There’s a section of Esquire called “Funny* Joke(s) From Beautiful Women” that bothers me. It isn’t the topless women in lingerie—it’d be silly to begrudge the men’s mag of its staple editorial food. It’s not even that they forgot to include Sarah Silverman for good measure.
What gets me is the asterisk in the section title: the one after “funny”:
*Esquire cannot guarantee that this joke will be funny to everyone.
What is Esquire saying? Are they pulling a Christopher Hitchens on us? Is this a nod to the notion that beautiful people don’t need to be funny? In one retrospective of the series, they describe the women’s comedic stabs as “bold attempts at humor.” (Read: “Look how darling they are when they try.”)
Granted, many of the jokes are, well, not so good. For instance:
- Son: “Dad, what’s the difference between confident and confidential?”
Dad: “Hmm. You are my son, and of that I am confident. Your friend Timmy is also my son. That’s confidential.”—Aimee Garcia
- Question: How can you tell the dumbest actress working on a movie?
Answer: She’s the one sleeping with the writer.—Moon Bloodgood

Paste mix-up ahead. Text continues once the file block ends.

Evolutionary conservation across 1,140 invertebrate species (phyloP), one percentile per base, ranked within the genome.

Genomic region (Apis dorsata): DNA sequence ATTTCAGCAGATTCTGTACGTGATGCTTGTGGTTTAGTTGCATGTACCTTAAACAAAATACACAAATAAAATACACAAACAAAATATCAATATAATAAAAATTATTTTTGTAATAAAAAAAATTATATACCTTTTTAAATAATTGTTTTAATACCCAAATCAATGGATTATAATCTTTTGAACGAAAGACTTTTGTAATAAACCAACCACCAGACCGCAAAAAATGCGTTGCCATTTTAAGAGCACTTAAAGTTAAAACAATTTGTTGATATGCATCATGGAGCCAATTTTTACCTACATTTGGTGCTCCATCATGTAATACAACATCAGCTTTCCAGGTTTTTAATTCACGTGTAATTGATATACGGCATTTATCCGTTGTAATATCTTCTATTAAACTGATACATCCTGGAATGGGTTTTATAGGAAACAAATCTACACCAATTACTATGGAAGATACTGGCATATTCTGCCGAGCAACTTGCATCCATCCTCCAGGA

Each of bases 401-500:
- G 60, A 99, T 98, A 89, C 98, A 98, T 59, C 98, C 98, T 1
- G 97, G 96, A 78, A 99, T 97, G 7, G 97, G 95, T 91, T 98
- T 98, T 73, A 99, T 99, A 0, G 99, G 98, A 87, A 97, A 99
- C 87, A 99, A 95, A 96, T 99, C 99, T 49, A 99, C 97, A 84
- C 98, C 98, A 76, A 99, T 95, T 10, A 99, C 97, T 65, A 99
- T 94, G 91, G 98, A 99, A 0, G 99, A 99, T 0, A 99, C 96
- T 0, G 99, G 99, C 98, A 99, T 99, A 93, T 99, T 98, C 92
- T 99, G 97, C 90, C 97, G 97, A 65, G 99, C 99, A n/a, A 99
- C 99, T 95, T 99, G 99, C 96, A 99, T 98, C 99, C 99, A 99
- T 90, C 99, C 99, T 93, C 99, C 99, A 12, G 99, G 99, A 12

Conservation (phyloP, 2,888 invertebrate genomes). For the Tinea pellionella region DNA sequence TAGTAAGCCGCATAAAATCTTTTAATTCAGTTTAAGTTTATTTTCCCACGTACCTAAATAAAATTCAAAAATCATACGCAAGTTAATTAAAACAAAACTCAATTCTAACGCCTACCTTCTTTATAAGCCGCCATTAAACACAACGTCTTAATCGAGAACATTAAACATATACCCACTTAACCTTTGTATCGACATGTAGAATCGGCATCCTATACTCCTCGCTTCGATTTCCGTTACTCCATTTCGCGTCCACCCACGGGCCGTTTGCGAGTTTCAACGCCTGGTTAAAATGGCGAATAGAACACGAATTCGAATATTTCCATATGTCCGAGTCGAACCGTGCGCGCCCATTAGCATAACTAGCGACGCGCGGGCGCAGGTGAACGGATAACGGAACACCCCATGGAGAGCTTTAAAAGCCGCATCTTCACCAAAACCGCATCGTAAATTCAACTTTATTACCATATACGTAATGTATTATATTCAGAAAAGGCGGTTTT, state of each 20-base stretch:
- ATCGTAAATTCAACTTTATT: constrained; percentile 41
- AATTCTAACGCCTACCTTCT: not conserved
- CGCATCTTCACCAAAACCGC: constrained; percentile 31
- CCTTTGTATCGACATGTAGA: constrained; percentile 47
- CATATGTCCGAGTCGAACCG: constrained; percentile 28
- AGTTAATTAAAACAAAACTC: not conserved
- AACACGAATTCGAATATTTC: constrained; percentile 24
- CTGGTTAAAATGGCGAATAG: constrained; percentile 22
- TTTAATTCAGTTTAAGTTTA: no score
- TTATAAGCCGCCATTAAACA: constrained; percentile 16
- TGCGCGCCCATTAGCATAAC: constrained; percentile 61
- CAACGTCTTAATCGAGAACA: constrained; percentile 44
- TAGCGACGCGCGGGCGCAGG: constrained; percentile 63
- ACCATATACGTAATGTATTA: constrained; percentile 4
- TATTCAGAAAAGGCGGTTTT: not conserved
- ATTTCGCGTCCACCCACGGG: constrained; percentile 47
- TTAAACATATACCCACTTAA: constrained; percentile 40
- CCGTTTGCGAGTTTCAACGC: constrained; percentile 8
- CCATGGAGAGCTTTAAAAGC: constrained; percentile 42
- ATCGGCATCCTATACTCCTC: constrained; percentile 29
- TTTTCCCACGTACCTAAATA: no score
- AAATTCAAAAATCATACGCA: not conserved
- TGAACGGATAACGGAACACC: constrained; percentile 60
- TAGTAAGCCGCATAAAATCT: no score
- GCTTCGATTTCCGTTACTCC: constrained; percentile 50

- A cruise ship passes a small desert island. Everyone watches as a ratty-looking bearded man runs out on the beach and starts shouting and waving his hands.
“Who’s that?” asks one of the passengers.
“I have no idea,” replies the captain. “But every year we sail past and he goes nuts.”—Jessica Stroup
- What do you call a lesbian dinosaur? A lickalotopus.—Anna Friel
Esquire is, ostensibly, just covering for their judgment of what’s funny. But isn’t it a given that humor is subjective? And would they have added the same disclaimer for, say, a profile of Zach Galifianakis? (Answer: no.)
I’m torn in writing this post because A) it potentially shows a complete lack of humor on my part—yes, I’m a woman—and B) because maybe Esquire just wanted a cheeky way to stuff some more beautiful people between their virtual covers. So I concede that perhaps I’m just reading far, far too much into this.
But then again we live in a world where Vanity Fair can publish a statement like this:
There are more terrible female comedians than there are terrible male comedians, but there are some impressive ladies out there. Most of them, though, when you come to review the situation, are hefty or dykey or Jewish, or some combo of the three.
So help me out, readers. Is Esquire condescending more than usual? Or is this just my “bold attempt” at social commentary?